Today’s readings: Psalms 122; 145, Zechariah 1:7-17, Revelation 3:7-13, Matthew 24:15-31
We’ve all heard the phrase “forgive and forget.” We can achieve the first part but is the second part possible? What we usually mean by “forget” is “don’t bring it up again.” Our past is always with us, and while we don’t have to be defined by it, we can’t pretend it never occurred.
Our lives are like old houses we can neither sell nor tear down. We may choose to preserve them, but that can lead to being saddled with old features that no longer serve us. Who wants an outhouse when the world offers indoor plumbing? Another option is restoration, but then we are faced with picking which period of our past was the best one to stick with, and sometimes there are no good options. That leaves us with renovation. We get to choose what to keep and what to rebuild, but sometimes we need to live with some load bearing elements which can’t be torn out without the whole thing falling down.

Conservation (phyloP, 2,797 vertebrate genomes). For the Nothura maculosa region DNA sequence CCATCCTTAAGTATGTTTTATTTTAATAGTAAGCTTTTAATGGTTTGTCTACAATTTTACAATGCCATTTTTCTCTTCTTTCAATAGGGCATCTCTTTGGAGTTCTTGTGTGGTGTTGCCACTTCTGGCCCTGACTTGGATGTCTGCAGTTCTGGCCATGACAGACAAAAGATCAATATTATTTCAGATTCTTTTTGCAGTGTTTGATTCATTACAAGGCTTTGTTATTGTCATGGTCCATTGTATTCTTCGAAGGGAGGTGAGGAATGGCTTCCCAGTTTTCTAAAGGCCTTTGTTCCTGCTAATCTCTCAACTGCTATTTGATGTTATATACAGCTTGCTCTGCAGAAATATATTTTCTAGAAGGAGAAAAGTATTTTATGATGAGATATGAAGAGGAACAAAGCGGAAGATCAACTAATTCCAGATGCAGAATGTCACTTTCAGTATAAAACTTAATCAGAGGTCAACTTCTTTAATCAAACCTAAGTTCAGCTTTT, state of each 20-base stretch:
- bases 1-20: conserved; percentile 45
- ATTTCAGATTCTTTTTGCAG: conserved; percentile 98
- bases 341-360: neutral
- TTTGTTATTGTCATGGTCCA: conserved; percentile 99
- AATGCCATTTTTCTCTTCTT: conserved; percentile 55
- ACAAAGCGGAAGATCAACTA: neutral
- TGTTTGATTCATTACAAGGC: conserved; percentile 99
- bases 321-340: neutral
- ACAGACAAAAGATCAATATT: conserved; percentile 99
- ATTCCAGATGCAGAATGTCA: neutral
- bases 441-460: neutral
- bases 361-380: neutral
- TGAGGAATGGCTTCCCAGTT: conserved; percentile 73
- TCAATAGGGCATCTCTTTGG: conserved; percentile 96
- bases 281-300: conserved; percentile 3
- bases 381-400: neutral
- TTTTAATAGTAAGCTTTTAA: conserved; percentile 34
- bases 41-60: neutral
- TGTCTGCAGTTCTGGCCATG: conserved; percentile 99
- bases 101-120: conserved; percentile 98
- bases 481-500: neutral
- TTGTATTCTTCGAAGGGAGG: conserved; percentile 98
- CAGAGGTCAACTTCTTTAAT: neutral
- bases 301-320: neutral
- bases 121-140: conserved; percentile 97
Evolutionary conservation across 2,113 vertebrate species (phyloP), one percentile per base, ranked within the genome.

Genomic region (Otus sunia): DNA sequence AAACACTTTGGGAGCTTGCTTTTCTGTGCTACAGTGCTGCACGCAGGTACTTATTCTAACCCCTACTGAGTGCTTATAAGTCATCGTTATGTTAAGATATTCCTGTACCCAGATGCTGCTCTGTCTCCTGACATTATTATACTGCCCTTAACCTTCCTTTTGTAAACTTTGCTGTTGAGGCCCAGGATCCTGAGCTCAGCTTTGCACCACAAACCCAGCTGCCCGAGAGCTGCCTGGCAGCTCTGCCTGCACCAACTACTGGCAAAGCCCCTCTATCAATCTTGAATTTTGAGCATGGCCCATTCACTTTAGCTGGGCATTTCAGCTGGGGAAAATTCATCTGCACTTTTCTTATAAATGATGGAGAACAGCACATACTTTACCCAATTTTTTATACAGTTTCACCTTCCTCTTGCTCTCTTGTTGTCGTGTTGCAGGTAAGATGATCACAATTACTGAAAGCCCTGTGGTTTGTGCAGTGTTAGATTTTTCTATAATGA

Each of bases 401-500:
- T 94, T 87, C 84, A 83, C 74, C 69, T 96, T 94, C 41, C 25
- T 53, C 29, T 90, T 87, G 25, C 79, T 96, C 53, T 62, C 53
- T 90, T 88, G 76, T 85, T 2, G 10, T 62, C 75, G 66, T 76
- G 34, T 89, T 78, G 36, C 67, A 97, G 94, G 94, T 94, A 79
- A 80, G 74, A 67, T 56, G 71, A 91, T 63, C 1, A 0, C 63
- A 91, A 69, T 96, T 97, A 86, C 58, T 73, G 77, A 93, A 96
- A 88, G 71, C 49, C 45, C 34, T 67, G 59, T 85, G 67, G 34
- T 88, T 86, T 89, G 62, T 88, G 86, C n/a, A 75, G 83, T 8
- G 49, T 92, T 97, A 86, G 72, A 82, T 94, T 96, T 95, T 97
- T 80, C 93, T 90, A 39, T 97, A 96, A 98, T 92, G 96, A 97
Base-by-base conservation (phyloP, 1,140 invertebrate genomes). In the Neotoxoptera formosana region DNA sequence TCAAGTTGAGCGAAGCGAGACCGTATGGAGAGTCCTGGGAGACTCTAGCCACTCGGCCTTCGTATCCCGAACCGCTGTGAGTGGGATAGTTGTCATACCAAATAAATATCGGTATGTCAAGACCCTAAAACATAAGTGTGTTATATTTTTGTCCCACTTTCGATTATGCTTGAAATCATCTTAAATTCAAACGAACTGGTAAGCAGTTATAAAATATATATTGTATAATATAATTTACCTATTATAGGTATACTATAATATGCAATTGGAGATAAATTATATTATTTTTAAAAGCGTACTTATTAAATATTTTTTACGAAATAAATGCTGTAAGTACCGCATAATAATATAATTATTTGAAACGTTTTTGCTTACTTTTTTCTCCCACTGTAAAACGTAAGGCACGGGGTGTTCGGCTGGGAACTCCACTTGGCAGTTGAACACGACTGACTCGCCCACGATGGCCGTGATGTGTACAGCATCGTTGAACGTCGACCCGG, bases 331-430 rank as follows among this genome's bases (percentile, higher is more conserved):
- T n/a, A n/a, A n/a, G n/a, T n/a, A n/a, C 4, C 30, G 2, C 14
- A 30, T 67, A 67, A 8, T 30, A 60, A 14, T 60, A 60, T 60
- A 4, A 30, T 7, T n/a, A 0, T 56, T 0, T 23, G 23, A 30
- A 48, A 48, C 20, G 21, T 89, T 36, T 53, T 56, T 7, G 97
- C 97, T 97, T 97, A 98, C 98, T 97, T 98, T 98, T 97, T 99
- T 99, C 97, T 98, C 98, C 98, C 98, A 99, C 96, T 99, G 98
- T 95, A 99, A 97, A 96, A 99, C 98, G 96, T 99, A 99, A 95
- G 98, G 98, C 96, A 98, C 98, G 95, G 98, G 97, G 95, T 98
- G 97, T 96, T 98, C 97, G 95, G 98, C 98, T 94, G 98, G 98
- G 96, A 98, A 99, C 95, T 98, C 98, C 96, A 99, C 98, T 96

Participants in recovery programs like Alcoholics Anonymous learn to renovate their lives: to honestly acknowledge and deal with hurts done to them, and to make amends for wrongs they’ve done to others. It’s an ongoing process necessary to maintaining sobriety, and new acknowledgments and amendments may arise throughout their lives. They stop trying to forget the past and make peace with it.
The prophet Zechariah taught the Israelites to make peace with their past. They’d once fallen out of favor with God, but that period was over and it was time to rebuild. They couldn’t recreate the same society which had displeased God, but time in exile had taught them what was essential and what needed remodeling. They had been forgiven, but they were wise not to forget.
When creating peace in our own lives, we can’t start from the ground up, and ignoring bad foundations leads to disaster. A good renovation involves an honest assessment of the materials available, thoughtful planning, and hard work. In the end, a life rebuilt for peace is a shelter of love and security for ourselves and others.
Comfort: Our past does not define us but we can re-define our pasts.
Challenge: What about your past is rotting your foundation? Work to renovate it, calling in experts if necessary.